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Published: Jul 27th, 2015

Long Term Care Can Change Everyone, Everything

Long Term Care Can Change Everyone, Everything
Article Updated:October 22nd, 2019

Robert E. Moffit, Ph.D. writes in the Heritage Foundation website, “America is in the midst of an unprecedented demographic revolution. We are living longer, and our life expectancy is projected to increase in the 21st century.” American families are impacted physically, emotionally and financially when a spouse or parent requires long-term care services. with longevity and the advances in medical science more and more families will have the address the financial costs and burdens of aging. 

Government Solutions?

Too many people think there are government solutions for long-term care. Your health insurance, including Medicareand supplements, pay for a small amount of skilled care. Most long-term care is custodial in nature …meaning health with everyday activities of daily living or supervision due to cognitive decline. Only Long-Term Care Insurance will pay for custodial care … except for Medicaid. Medicaid will pay for this type of care must you must have little or no assets.

 The only other government program for long-term care is the partnership program. Forty-four states have active partnership policies available which provide additional asset protection. There are some federal and state tax incentives available if you have a qualified Long-Term Care Insurance policy in place.

  American Families Generally Not Prepared for Parent's Long-Term Care

Yet many families have not prepared for the impact longevity will have on savings and lifestyle. Often, they don't even think about the impact long-term care will have on their family, including adult children who, without advance planning, either become caregivers or managers of paid services … or both.

 This is a big problem. 

Americans are Getting Older

Somewhere around 10,000 baby boomers turn 65 each day and the U.S. Department of Health and Human Services reports that more than 70 percent of those over 65 will require long-term care services at some point.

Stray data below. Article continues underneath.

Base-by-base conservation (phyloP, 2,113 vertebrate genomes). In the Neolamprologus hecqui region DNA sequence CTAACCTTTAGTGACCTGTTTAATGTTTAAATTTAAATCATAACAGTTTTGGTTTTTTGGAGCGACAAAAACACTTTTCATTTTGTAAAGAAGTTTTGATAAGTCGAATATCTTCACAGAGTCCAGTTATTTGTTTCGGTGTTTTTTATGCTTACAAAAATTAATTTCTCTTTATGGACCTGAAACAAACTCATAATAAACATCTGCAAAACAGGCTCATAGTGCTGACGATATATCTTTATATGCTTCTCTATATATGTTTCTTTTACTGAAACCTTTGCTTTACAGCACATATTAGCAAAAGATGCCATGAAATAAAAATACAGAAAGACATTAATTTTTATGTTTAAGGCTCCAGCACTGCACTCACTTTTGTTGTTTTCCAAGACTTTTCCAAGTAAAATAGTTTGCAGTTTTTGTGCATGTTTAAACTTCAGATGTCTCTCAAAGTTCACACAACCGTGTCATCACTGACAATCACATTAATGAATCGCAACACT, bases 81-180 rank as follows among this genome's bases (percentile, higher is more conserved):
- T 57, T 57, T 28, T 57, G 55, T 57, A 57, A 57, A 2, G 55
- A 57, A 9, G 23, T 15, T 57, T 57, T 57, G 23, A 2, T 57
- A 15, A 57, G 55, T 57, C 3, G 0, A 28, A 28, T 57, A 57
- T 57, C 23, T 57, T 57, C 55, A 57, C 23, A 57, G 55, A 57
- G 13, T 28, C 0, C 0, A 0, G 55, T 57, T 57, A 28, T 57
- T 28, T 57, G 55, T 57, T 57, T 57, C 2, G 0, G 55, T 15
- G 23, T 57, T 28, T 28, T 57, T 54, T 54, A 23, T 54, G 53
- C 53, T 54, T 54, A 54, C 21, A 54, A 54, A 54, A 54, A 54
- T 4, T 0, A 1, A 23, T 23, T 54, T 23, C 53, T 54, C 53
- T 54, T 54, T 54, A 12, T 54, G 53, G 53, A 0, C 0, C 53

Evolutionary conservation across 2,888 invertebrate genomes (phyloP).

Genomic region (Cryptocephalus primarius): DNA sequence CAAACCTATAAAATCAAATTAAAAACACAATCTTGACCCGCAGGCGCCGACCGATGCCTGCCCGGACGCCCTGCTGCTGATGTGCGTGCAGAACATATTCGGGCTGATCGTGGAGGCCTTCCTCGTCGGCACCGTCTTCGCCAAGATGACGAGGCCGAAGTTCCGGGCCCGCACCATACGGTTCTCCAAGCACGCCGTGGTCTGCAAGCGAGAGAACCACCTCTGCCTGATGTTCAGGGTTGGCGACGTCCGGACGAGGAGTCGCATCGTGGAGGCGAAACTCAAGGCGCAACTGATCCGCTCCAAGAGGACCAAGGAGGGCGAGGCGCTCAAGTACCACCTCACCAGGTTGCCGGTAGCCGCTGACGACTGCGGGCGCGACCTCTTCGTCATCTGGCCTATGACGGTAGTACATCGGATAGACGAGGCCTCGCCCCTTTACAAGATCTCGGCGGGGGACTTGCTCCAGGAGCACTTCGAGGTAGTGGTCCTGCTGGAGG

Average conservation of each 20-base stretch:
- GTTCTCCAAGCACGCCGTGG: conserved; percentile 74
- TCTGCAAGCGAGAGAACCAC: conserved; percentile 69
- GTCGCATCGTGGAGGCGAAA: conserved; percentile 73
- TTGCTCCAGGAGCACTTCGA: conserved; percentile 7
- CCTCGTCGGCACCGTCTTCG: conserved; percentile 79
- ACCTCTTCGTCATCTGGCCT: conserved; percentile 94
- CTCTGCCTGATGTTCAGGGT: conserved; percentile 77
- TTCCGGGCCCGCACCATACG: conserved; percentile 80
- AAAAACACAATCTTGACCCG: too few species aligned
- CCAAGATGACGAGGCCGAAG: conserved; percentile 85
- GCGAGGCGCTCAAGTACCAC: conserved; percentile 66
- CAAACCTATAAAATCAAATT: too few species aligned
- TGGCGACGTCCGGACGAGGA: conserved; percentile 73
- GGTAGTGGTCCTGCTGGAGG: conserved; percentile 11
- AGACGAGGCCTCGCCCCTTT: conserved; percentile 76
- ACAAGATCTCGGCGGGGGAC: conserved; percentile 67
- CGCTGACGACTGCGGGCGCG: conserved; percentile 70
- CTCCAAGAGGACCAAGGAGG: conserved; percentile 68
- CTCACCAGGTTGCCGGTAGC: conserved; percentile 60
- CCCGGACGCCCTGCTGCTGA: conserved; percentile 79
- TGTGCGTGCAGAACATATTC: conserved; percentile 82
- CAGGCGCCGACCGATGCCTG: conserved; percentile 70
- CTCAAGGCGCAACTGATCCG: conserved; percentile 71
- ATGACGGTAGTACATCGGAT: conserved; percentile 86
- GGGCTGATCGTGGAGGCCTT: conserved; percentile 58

But few people make preparations for this inevitable part of life that can drain a family both emotionally and financially.

Long-Term Care Leads to Family Crisis

When the need for long-term care approaches the crisis level, several family members may be thrust into participation whether ready or not, said Chris Orestis, senior health-care advocate and CEO of Life Care Funding (www.lifecarefunding.com).

“In many situations the need for care will creep up on a family.” 

“Suddenly, people realize they have assumed duties that take up more and more of their time, and take a toll on their lives.”

Chris Orestis, senior health-care advocate and CEO of Life Care Funding

Roles Family Members Take with No Advance Planning

Over the years, he said, he has seen these family members gravitate naturally to roles that fall into several stereotypes.

• Caretaker – This person provides care for the loved one at home and, without realizing it, becomes a full-time caregiver. Usually, this is a spouse or an adult child, most often a daughter.

• Bookkeeper – This person focuses on the financial aspects, trying to determine what assets or insurance policies are available to help with the costs of care.

• Chauffeur – This family member drives the loved one to appointments, runs errands, makes grocery runs and eventually may drive the aging loved one to tour assisted-living facilities.

• Guardian – This family member takes on such roles as power of attorney or trustee, assuming the legal responsibilities within the family.

• Denier – This person can’t accept or admit that the loved one, or they themselves, need care.

• Know-It-All – Most annoying of all, this family member constantly questions decisions, or lobs suggestions from the backbencher, but isn't near the situation or involved hands-on.

No Advance Plan Leads to Family Resentment

With such a lineup, it’s easy for resentments to build, Orestis said, but that needs to be avoided because the focus should be on the aging loved one and ease the transition if a decision is made to move into a nursing home or assisted-living facility.

Eventually, once it’s clear professional long-term care is needed and a plan is in place to make it happen, a conversation needs to take place with the loved one, who may be apprehensive or even resistant, Orestis said.

The conversation should be handled with compassion and delicacy, he says. Emphasize that not only will this move improve their health and safety, but there will be numerous opportunities for social activities, games, art, entertainment, and great food.

“The key is for the family to come together.”

 “Look for the signs that care is needed, formulate a plan, communicate effectively with your loved ones and change the perspective about long-term care from a negative to a safe, healthy and enriching experience in the continuing journey of life.”

Chris Orestis